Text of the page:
For a bicycle enthusiast, getting their hands on a vintage bike is nothing short of a dream come true.
Vintage bikes are priceless and are hard to come by, but the appeal is undeniable. Bikes that have aged well and have reserved their grace and charm are in high demand among bikers and non-bikers alike.
As they cross the 25-year mark, they become somewhat of a historical art form, one that collectors and fans prize having in their possession.
However, these old bikes have been through a lot and do not look in top shape at first glance. Sometimes, they require time and effort into restoring them to their full glory.
How much work a vintage bike needs depends on how it’s been kept and maintained over the years; some might just need a little polish while others might need a complete disassembly and replacement of parts.
Like any other art, it takes a keen eye to spot a vintage bike that has potential, and a lot of passion to restore it. It is a true labor of love, and the end result is a reward to any bike lover.
- 1 How hard is it to restore a vintage bike?
- 2 What tools and gear will you need?
- 3 Step by Step Guide to Restore a Bike?
- 4 How much does it cost to restore a bike?
- 5 Are there any services that restore vintage bikes?
How hard is it to restore a vintage bike?
Restoring a vintage bike might require time and effort, but how easy or hard it is really varies from one person to the next and one bike to the next.
If the bike is in very bad shape, it might need a complete make-over, while a bike that is in reasonable condition might not need too much work.
The parts on vintage bikes might be delicate and need to be handled with care, but if you have the right supplies, and the correct guidance, restoring vintage bikes isn’t too complicated at all.
However, before starting work on one, you must do the research to make sure that you don’t unintentionally ruin the bike altogether.
What tools and gear will you need?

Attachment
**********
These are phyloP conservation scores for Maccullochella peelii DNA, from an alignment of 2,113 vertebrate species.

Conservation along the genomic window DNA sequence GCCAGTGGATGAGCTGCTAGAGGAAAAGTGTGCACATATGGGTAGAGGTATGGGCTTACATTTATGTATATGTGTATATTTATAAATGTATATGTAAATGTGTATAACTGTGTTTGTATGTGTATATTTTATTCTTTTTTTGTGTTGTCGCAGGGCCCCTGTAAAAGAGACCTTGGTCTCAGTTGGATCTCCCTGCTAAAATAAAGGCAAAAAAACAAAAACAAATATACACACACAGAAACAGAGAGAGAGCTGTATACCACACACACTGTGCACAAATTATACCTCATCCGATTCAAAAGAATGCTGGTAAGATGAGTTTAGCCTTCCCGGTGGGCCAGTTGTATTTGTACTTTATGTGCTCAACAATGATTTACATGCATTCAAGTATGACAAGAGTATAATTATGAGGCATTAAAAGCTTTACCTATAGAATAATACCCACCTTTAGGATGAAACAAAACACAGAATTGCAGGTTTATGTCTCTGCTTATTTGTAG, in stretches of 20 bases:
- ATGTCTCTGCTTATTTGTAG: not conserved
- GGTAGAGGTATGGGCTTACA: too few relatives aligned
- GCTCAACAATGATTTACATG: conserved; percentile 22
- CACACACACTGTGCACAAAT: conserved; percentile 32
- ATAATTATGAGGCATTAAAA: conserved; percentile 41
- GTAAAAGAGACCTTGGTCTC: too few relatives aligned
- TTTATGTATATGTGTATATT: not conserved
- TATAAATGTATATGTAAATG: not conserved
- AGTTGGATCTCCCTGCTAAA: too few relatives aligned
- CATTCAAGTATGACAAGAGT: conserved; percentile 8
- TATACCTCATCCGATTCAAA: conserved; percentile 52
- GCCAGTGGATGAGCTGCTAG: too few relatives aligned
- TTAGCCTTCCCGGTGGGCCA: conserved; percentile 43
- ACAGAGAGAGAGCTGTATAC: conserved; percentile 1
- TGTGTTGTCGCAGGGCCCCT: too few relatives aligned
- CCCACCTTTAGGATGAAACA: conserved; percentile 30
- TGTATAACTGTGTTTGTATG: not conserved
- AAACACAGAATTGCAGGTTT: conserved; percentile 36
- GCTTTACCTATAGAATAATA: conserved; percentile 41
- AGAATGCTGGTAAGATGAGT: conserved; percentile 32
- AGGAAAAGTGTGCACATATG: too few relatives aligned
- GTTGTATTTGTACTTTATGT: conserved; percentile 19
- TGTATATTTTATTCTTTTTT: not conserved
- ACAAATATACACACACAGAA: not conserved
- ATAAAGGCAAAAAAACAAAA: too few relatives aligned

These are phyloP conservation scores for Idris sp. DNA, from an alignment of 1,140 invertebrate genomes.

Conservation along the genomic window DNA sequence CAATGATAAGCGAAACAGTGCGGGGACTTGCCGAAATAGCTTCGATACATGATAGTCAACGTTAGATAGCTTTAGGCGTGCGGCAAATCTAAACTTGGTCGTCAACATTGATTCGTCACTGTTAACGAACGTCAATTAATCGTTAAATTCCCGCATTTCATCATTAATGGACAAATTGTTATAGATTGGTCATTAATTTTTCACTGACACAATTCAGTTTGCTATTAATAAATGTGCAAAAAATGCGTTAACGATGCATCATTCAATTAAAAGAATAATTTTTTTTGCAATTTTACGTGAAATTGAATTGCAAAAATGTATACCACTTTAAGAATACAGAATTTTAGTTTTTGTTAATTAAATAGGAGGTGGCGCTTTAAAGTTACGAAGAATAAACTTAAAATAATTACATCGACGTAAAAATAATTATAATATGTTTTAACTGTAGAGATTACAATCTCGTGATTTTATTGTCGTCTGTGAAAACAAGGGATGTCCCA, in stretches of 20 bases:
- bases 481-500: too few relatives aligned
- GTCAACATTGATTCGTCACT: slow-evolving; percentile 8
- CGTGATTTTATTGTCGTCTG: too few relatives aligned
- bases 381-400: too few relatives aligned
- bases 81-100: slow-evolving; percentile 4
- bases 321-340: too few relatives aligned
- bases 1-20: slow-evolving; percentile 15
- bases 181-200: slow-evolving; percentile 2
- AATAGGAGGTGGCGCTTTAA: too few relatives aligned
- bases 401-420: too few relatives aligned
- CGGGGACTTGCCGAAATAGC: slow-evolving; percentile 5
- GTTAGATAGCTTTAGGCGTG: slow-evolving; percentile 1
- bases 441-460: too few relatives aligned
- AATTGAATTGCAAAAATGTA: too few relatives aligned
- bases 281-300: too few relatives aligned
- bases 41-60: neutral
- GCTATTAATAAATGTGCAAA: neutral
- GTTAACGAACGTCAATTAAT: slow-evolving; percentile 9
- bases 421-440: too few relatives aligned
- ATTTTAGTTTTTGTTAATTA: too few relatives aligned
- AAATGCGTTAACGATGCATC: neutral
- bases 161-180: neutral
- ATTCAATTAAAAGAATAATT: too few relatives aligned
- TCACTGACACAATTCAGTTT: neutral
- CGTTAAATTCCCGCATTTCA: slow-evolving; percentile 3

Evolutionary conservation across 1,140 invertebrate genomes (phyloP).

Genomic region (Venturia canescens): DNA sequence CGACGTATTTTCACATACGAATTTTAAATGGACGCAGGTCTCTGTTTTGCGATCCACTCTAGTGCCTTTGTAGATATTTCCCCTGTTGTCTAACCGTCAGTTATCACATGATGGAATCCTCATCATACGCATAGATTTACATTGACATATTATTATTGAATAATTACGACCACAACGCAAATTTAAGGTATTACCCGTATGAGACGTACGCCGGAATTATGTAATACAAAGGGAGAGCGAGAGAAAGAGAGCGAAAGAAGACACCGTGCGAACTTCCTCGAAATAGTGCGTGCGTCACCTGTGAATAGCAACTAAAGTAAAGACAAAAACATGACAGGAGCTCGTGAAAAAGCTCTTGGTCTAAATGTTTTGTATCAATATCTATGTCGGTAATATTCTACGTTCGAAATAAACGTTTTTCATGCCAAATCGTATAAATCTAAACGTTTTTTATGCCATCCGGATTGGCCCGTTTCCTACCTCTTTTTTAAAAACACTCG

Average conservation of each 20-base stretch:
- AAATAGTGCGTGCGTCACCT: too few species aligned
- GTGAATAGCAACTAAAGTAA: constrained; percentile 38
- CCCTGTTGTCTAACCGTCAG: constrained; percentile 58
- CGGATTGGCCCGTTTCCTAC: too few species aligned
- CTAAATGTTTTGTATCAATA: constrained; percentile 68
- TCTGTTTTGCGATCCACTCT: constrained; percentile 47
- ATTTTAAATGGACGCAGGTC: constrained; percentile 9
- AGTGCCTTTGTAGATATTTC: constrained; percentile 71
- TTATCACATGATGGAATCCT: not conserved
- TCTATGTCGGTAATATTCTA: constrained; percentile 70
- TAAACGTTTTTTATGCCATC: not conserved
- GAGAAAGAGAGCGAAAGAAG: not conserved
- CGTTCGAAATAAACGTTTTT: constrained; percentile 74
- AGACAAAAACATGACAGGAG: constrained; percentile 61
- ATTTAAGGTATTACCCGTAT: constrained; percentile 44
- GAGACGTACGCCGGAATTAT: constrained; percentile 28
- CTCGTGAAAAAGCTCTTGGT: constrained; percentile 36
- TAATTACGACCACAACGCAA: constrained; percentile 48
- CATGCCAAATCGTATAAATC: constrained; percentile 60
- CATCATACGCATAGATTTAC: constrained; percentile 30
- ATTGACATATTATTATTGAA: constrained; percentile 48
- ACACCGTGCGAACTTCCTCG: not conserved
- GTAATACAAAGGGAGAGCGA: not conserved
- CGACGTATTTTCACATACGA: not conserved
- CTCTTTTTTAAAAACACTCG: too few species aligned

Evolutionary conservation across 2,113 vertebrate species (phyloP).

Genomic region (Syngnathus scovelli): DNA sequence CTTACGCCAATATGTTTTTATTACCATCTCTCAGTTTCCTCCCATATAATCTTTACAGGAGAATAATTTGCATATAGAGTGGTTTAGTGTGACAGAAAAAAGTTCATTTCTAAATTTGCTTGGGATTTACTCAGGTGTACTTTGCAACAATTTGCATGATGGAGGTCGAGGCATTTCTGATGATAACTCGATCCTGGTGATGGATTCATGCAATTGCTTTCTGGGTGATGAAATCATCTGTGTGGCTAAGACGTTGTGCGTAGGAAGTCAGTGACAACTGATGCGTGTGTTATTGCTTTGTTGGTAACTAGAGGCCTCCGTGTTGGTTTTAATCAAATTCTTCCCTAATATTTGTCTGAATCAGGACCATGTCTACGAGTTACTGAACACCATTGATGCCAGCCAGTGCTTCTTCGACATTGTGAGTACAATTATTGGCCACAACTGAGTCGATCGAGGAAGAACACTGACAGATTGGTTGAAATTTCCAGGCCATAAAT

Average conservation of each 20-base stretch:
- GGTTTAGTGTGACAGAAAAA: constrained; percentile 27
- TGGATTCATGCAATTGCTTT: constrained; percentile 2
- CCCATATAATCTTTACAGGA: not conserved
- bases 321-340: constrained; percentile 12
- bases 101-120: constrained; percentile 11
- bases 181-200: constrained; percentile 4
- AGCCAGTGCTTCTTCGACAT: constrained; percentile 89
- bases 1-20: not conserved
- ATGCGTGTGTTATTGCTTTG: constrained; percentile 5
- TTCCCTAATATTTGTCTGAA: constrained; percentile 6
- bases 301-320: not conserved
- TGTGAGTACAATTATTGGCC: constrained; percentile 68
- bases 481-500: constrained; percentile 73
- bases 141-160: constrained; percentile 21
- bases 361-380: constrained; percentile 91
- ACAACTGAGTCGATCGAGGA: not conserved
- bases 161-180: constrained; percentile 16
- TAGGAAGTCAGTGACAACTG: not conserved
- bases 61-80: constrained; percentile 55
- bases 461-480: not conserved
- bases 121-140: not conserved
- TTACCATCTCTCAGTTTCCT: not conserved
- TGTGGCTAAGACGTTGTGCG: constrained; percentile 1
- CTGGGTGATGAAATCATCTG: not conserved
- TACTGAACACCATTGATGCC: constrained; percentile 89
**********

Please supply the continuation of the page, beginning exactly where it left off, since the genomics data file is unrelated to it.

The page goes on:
Before getting down to restoring a vintage bike, collect the equipment and tools you will need so your little vintage bike restoration project can go as smoothly as possible and not encounter any hiccups in the middle.
You might need to take a trip to your local hardware store and pick up the necessary stuff. Here is a shopping list you can alter according to your needs:
- Spanners and Wrenches
- Anti-rust primer
- Paintbrushes and toothbrushes
- Spray Paints
- Oils and Lubricants
- Masking Tape
- Face mask
Step by Step Guide to Restore a Bike?
If your shopping trip to the hardware store is complete and you are ready to start working on the vintage bike, here is a step-by-step guide to walk you through the entire process.
Dress in old, comfortable clothes; you will get a lot of dust, grease and paint on it while working.
Make sure to wear your face mask before starting, especially when it’s time to prime or paint. Ideally, work in an open space, but if not it’s fine to work in a shed, too. Always keep your bike covered when you’re not working on it.
The first stage of restoring your vintage bike is to completely pull it apart. Disassemble your entire bike and remove all the components from the metal frame.
You will require pliers, screwdrivers and other tools for the job. The work is simple enough; you only have to unscrew the screws and bolts. The job can become lengthy and frustrating if the parts are jammed together due to corrosion.
An old bike must have rust on it as well. The rust can threaten the entire frame of the bike, so the next and most important step to perform is the rust treatment. Some rust will be external and can be scraped or wiped off.
For rust that has seeped into small crevices, you can use chemical rust removers, which are easily available in markets. Spraying the same chemical and letting it sit will let you get rid of most of the rust.
Time to prime. Ideally, opt for an anti-rust primer.